Most doctors have a murky idea of how billing works at best, according to Levy. “The days of traditional fee-forservice medicine are gone,” he wrote. “All of us, at least now, work for insurance companies, HMOs, Medicare, or Medicaid.”
Because of this, negotiating the best payment schedule possible is crucial at the initial contract stage. Practices that accept the beginning offer by an insurance company with no argument may miss out on potential revenue.
The implementation of electronic health records (EHR), or electronic medical records (EMR), have made it easier to track and submit claims. However, the issues of determining which current procedural technology (CPT) code to use and how much to charge still remain.
Levy recommends attending periodic coding seminars to ensure that the correct CPT codes are selected. But despite such training, assigning costs can be even more confusing than finding the proper CPT.
Recent government data on hospital procedure charges demonstrate this point. In Washington, DC, for example, two hospitals within a couple miles of each other charge wildly different prices for common CPT codes. At George Washington University Hospital, a lower joint replacement costs about $69,000, while the same procedure at Sibley Memorial Hospital costs about $30,000.
Physicians can reference resources such as FairHealthConsumer.org and Medicare statistics to find a baseline of pricing and reimbursements for a wide variety of procedures. This can help determine if they are being compensated fairly for their work.
In medicine, building a strong patient base does not necessarily require paid advertising, but other facets of marketing can have a major influence on success. Firstly, Levy encourages providers to enforce a clear dress code for both their office staffand themselves.
Some practitioners may prefer surgical scrubs while others wear business attire under their lab coat, but, either way, “patients want their doctor to ‘look like a doctor.’” Flashy jewelry or watches can be off-putting, as can rumpled jeans and a t-shirt. The same goes for staff, as patients will also judge a practice by its employees.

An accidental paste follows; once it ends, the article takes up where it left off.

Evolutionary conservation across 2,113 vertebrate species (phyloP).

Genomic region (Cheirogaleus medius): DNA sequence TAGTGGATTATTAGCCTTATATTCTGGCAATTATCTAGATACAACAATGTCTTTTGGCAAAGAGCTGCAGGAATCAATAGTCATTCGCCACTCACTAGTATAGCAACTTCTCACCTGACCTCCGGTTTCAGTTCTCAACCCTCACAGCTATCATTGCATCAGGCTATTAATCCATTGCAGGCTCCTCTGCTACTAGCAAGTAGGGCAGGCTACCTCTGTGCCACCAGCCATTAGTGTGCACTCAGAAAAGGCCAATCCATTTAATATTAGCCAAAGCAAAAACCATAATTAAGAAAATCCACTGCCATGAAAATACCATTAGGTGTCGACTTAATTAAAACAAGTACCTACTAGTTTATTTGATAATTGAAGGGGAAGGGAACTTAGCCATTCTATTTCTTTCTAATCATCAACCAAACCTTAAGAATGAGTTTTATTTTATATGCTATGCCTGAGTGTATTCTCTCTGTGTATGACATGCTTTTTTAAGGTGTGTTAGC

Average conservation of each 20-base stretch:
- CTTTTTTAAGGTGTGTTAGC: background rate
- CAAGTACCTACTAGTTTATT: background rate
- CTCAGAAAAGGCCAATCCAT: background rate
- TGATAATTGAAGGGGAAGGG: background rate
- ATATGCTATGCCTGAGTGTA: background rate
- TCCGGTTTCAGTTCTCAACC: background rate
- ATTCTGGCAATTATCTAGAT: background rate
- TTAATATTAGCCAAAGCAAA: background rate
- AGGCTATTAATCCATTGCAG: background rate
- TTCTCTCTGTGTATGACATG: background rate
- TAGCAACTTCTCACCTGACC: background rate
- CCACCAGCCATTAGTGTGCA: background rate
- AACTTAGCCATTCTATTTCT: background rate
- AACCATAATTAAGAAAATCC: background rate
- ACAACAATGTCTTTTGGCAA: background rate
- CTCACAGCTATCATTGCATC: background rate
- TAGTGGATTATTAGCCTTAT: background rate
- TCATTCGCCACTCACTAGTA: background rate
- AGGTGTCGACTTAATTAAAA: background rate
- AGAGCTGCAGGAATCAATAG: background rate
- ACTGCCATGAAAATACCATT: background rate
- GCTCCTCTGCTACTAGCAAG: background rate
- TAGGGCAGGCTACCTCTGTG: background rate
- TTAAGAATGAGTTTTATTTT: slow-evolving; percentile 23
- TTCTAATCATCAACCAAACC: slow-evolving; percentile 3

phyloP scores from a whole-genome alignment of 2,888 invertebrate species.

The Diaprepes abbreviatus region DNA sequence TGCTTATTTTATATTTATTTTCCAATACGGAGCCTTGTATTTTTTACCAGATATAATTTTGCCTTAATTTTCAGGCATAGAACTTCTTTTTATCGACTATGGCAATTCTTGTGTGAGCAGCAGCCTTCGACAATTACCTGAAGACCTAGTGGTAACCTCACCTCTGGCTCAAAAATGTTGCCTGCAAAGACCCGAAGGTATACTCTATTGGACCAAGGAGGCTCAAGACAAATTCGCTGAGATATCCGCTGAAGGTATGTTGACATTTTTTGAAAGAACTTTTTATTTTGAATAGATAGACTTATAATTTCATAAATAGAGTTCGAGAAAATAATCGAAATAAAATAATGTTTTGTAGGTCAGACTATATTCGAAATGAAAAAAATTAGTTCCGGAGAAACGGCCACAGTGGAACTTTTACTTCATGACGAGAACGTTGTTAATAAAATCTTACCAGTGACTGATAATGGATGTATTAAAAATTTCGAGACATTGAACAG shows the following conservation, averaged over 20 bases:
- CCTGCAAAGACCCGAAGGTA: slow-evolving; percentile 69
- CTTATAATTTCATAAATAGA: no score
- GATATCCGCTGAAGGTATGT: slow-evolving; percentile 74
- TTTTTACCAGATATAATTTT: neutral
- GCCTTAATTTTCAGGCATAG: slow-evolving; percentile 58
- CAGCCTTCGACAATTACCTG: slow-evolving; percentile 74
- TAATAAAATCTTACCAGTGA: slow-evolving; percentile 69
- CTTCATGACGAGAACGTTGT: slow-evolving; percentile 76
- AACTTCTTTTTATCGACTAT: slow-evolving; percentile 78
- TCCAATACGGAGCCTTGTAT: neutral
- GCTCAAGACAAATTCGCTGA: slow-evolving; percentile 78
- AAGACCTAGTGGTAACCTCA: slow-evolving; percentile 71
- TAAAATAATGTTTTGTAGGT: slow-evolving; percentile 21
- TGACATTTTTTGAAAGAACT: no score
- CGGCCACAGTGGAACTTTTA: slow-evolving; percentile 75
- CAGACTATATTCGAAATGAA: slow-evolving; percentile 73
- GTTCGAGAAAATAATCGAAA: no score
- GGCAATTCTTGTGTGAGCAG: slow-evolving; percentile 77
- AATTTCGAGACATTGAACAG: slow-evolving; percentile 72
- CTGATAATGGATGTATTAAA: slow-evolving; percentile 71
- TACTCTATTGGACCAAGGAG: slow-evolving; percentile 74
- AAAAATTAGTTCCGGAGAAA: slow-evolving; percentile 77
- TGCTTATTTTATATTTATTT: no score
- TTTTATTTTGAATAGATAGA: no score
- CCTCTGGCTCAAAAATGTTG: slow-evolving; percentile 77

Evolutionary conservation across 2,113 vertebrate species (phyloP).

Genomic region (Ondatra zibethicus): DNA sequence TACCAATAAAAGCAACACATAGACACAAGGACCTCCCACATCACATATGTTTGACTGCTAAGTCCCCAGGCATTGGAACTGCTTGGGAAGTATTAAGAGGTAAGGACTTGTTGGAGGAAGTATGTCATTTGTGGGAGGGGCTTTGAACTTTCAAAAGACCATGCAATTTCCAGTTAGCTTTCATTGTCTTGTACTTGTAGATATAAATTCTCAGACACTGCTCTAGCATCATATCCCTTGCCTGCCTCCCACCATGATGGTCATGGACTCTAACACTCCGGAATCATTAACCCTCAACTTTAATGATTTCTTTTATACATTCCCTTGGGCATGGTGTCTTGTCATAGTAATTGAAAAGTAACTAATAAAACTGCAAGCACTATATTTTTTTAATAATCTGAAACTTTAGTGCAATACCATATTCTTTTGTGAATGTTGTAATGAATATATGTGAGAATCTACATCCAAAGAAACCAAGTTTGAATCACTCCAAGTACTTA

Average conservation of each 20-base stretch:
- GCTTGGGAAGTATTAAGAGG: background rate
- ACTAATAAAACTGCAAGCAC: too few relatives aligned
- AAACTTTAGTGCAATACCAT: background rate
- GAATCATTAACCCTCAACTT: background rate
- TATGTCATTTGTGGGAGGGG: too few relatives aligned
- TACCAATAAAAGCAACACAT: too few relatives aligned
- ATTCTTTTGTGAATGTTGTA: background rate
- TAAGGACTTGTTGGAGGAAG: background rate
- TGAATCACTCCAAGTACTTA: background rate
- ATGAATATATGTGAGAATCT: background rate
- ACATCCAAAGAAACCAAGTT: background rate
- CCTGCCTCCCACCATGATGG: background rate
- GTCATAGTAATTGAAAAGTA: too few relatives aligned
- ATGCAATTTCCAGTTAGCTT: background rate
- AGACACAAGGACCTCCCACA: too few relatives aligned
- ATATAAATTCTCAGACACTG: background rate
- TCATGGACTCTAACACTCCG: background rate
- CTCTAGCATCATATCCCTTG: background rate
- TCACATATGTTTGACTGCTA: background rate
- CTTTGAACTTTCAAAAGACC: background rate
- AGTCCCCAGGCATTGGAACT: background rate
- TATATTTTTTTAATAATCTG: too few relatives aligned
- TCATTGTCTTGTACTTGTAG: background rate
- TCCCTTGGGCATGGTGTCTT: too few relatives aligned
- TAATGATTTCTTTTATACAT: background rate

Levy recommends updating office and exam room décor as well. Some framed posters on the walls and nice brochures about the practice can make a significant difference. Those that wish to go the extra mile can offer surveys for patients to fill out, which allows the collection of feedback for future application.
Every practice should have a working website and well-designed business cards. The cards become crucial at conferences and for patient referrals. A user-friendly website will allow patients to learn more about the practice when searching for a physician online.
There are still a relatively small number of educational resources for providers that wish to improve the business side of their practice. However, the recent surge in MD/MBA programs indicates that demand for this type of training has become a priority. In the near future, the healthcare industry may very well come to favor these business-savvy physicians.
- Private Practice: What You Don’t Learn as a Resident (The Endocrine Society)
- Small Practice in America: A Series of Videos by the Center for Practice Innovation (American College of Physicians)
- Physician’s Money Digest
- Physician Compensation Models: the Basics, the Pros, and the Cons (New England Journal of Medicine)